Our mission is to develop the body of theoretical knowledge and algorithms necessary to robots – and intelligent systems in general – to learn autonomously about objects in an open-ended manner. That implies using tools from the world of machine learning, computer vision multimodal signal processing and analysis, data visualization and mining. Although intelligent embodied systems are the main application driving research in VANDAL, other applications  are non-invasive control of prosthetic hands, scene understanding and automatic geolocalization.


Domain Adaptation

Let's think about three different images of a sheep: the first one is a photo taken during a walk; the second is a painting and the last a child's drawing. Human beings have no difficulty in understanding that a sheep is depicted in all of them. But when it comes to neural networks, it is not that easy. This is where domain adaptation comes into play: its goal is to get models capable of solving tasks in a target domain different from the one they were trained on, i.e. the source domains.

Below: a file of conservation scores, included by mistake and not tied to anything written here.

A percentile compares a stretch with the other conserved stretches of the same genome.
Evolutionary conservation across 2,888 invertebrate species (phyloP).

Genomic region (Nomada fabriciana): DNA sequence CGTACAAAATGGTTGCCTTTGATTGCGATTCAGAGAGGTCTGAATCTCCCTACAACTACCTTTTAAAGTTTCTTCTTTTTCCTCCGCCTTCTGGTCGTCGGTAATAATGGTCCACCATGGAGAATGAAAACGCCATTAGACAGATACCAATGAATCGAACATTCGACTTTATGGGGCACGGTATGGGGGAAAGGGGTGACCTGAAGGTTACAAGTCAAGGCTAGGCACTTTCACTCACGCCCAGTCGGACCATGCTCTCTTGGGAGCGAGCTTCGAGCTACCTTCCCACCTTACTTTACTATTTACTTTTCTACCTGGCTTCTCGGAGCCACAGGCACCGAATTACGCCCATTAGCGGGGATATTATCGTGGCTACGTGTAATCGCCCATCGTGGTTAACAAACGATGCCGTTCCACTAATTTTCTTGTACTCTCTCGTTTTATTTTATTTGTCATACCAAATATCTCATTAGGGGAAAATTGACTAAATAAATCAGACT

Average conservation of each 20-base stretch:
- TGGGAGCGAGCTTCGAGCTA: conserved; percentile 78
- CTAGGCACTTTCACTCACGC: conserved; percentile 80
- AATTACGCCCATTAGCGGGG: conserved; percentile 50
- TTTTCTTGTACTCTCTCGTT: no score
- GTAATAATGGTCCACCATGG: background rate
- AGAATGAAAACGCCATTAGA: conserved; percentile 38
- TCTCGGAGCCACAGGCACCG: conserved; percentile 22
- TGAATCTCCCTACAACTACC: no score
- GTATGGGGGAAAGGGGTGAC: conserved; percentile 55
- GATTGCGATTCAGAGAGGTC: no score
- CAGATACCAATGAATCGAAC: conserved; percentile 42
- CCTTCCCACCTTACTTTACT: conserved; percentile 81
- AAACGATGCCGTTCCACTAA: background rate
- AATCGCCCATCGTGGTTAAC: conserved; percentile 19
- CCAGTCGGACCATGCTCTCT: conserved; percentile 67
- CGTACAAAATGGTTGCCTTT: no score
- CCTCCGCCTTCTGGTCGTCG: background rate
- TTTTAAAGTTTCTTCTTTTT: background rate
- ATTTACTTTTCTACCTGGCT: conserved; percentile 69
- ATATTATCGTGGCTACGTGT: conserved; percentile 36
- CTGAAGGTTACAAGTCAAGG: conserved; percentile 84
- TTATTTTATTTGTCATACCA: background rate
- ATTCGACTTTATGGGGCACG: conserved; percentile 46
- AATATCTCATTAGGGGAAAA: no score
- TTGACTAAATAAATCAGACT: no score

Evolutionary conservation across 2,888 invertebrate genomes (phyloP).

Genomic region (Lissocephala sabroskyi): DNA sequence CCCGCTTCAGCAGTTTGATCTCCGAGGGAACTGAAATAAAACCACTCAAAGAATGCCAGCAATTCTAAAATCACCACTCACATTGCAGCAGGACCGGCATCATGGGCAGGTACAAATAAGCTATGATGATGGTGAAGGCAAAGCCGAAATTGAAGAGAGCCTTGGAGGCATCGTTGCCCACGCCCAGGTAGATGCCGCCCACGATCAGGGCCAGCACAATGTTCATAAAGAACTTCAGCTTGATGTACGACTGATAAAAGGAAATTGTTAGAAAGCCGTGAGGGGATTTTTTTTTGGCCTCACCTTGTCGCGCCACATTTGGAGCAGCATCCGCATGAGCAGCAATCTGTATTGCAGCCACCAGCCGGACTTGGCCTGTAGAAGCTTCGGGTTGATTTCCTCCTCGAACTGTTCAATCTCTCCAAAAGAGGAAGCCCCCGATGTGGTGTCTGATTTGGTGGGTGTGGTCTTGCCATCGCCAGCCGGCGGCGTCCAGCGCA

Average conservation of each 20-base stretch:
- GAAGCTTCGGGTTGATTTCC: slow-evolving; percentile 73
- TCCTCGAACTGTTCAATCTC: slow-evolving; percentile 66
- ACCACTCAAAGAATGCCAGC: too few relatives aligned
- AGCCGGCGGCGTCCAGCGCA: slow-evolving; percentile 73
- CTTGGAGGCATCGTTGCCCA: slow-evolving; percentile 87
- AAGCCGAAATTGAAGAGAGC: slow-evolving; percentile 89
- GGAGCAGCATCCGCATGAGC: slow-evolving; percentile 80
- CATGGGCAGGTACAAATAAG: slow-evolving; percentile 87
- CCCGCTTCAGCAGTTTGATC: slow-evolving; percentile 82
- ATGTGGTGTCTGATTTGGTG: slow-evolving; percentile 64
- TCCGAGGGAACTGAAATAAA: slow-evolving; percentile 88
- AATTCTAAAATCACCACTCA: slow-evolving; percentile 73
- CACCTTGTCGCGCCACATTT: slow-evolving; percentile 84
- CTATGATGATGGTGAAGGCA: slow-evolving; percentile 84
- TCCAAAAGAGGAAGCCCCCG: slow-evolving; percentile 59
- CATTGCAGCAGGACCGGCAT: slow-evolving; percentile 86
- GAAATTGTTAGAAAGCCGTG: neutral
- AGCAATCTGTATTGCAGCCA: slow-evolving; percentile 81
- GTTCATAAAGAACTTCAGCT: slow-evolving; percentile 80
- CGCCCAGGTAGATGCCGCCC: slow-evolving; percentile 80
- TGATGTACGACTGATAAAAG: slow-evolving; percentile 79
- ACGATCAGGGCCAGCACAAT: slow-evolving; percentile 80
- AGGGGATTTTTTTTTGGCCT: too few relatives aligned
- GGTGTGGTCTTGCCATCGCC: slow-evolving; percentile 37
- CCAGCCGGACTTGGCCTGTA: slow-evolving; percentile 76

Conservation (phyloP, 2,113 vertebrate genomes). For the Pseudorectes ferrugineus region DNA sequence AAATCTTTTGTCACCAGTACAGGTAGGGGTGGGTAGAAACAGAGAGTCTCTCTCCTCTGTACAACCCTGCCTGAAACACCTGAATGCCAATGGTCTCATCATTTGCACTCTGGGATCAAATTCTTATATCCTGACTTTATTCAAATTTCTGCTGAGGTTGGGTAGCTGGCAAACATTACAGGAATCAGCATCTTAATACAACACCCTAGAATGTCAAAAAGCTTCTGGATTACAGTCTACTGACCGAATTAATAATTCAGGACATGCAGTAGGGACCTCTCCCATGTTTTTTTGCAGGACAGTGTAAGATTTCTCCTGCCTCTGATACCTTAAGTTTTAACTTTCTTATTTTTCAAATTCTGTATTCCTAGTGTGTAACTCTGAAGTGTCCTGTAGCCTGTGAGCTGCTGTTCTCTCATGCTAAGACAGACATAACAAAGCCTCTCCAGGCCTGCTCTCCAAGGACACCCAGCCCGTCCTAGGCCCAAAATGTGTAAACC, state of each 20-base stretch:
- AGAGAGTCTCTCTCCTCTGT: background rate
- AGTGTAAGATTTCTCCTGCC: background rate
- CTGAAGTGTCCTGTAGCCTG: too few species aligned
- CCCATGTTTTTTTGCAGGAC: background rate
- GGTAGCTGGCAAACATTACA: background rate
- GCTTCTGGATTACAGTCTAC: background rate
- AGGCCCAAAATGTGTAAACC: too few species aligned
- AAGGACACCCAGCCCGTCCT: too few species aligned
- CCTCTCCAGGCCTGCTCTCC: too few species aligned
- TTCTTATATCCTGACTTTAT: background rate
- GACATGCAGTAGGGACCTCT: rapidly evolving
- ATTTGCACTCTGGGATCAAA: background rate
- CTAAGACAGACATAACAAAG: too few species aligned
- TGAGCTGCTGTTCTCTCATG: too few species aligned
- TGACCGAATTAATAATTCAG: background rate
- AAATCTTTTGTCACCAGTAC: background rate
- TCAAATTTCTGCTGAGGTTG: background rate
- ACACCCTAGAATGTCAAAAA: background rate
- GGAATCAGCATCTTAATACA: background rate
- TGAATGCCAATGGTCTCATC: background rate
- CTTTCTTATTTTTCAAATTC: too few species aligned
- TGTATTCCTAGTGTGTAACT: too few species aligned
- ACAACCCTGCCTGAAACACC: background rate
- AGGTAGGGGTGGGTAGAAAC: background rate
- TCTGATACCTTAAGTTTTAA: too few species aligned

Incremental Learning

Humans have the capability to learn effortlessly new concepts over time. Emulating this capability in neural networks has demonstrated to be hard since they tend to forget what they learned in the past while learning novel concepts. The goal of incremental learning is studying how neural networks can be extended over time, making them lifelong learners.

First Person Action Recognition

First person action recognition is an increasingly researched topic because of the growing popularity of wearable cameras and for its central role in real-world egocentric vision applications, from wearable sport cameras to human-robot interaction or remote assistance. The wearable camera is usually mounted on the person’s head and the goal is to recognize egocentric actions resulting from the interactions with objects, such as “cutting a tomato” or “preparing a meal”.